Lorraine could only vaguely remember last night’s David Hasselhoff concert…
Atomic Blonde is another in a line of films that includes Edge of Tomorrow and Kingsman: The Secret Service, insofar as it seems to be an original, non-franchise genre movie in a sea of sequels and remakes. Like those movies, a slight adjustment of the viewer’s abysmal ignorance reveals that it is another relatively obscure comic book adaptation, based on Antony Johnston and Sam Hart’s graphic novel The Coldest City. Set in snowy Berlin in the days before the Wall came down, MI6 agent Lorraine Broughton (Charlize Theron) is tasked with retrieving a vital, watch-shaped MacGuffin that could reignite the dying embers of the Cold War. Given that the city is a powder-keg brimming with political unrest and sporting representatives from at least five different spy agencies, including fellow Brit David Percival (James McAvoy), French naïf Delphine LaSalle (Sofia Boutella) and CIA interloper Emmett Kurzfeld (John Goodman), horrific, deplorable violence and backstabbing a-plenty abound. As loyalties twist and switch, and Broughton must discover exactly who she can trust.
The brief plot summary above should be evidence enough that whatever originality Atomic Blonde can boast is not to be found in the story. This is boiler-plate spy shenanigans, with the requisite tailing and counter-tailing, coded conversations and enough hidden microphones to make Richard Nixon envious. It doesn’t even do the audience the courtesy of making a whole lot of sense, with major revelations more often eliciting a “huh…” than a “eureka!”. However, in spite of a lull in the middle, the story performs its real function fairly well, namely bridging the gap between the movie’s visceral and bloody action scenes, and offering an excuse to play the outstanding soundtrack in the background. The film’s music is a time capsule of ’80s classics, some original and some covered, including some very interesting use of a slowed-down Blue Monday and a climax set to that sunny anthem of nuclear annihilation, 99 Luftballons.
David Leitch clearly learned a two while working on John Wick, because Atomic Blonde‘s action is the absolute highlight. The fight scenes are elaborate and well-choreographed, and tend to remain grounded in pragmatism rather than spectacle. Notwithstanding the uncanny resilience of both hero and villains, this is no bloodless, consequence-free superhero melée. Hitting people hurts, getting hit hurts, and injuries do not disappear with the wave of a magic sponge. The visceral nature of the action is a huge strength of the movie. The story begins with a shot of a nude Broughton, submerging herself into a bathtub full of ice and water. This is a distinctly un-titillating scene; Broughton has clearly had the shit kicked out of her, and the audience is unsubtly told that this film isn’t going to pull its punches, figuratively or literally. This opening scene ties into a broader triumph of the movie. With gorgeous movie stars of male or female persuasion, there is often an unwillingness to damage their pretty faces too much, with battle damage limited to a meagre bloodied lip or a cosmetically pleasing forehead graze. Even in the film’s framing device, set shortly after the events of the story, Broughton still bears the bruises and scars of her German excursion.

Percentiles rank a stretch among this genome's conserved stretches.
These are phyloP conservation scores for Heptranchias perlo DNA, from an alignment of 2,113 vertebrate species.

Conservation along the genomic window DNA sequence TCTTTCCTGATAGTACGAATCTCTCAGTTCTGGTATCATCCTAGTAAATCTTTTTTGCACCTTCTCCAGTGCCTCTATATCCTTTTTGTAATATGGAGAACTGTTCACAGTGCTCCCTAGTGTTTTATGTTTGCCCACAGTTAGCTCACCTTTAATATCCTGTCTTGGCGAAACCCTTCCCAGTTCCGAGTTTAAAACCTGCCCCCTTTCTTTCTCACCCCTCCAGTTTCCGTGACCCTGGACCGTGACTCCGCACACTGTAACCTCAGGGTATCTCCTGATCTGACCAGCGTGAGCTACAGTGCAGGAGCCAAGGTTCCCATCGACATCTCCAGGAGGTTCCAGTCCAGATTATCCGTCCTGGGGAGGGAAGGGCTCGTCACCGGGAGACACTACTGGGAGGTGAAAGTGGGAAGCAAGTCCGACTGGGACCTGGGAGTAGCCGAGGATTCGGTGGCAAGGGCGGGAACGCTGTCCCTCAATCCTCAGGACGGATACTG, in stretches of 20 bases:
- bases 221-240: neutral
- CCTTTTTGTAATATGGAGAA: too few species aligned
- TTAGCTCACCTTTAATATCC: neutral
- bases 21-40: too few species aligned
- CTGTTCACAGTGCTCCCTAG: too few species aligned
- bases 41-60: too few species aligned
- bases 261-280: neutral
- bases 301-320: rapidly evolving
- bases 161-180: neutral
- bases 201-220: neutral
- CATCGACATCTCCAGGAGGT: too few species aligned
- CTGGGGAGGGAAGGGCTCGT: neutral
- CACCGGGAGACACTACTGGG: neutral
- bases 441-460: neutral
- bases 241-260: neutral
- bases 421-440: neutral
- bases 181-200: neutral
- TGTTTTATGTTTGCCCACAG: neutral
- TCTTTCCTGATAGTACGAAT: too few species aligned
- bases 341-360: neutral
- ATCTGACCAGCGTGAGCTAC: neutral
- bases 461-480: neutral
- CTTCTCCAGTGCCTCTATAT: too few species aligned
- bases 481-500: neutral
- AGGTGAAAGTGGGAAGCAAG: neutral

Furthermore, upon close inspection of the film, it seems to have been written genuinely gender-blind. Switching only the roles of Theron and the male lead, James McAvoy, would perhaps require a few incidental lines to be rewritten, but would have essentially no effect on the film’s events or the audience’s enjoyment, barring the disappointment in another lost opportunity for a female action star (and the sad relegation of the film’s gay relationship to backstory instead of story). This is not to say that the casting of a female lead is irrelevant, but rather that the film doesn’t pander to a pseudo-feminist, “girl power” idea. Broughton is a feminist character insofar as she is not defined by her sex, but by her motivation and her proficiency in the field of ass-kickery. She’s not the deepest or most complex character, but then neither is John Wick, and incredible nuance is the appeal of neither. The comparison with Wick is not altogether apt, as Broughton is a more human hero. This is another good thing; she is not elevated to the level of a superhuman to “convincingly” take on the endless parade of male goons. She’s just hard-as-nails. With Broughton and Fury Road‘s Furiosa under her belt, Theron appears to be becoming the go-to choice for this kind of role, and while it would be nice to see such opportunities extended to other women, small progress is better than no progress.
Atomic Blonde is bloody good fun if the deficiencies in story and characterisation can forgiven. Being an action movie does not preclude these elements being much stronger, but with fight scenes this exciting, such absolution is pretty easily attained. This will likely end up being one of the underrated gems of 2017, less-seen than the megabudget blockbusters or prestige Oscar-chasers, but deserving of a place on any adrenaline junkie’s list.
Directed by David Leitch
Written by Kurt Johnstad (Based on the graphic novel by Antony Johnston and Sam Hart)
Starring Charlize Theron, James McAvoy and John Goodman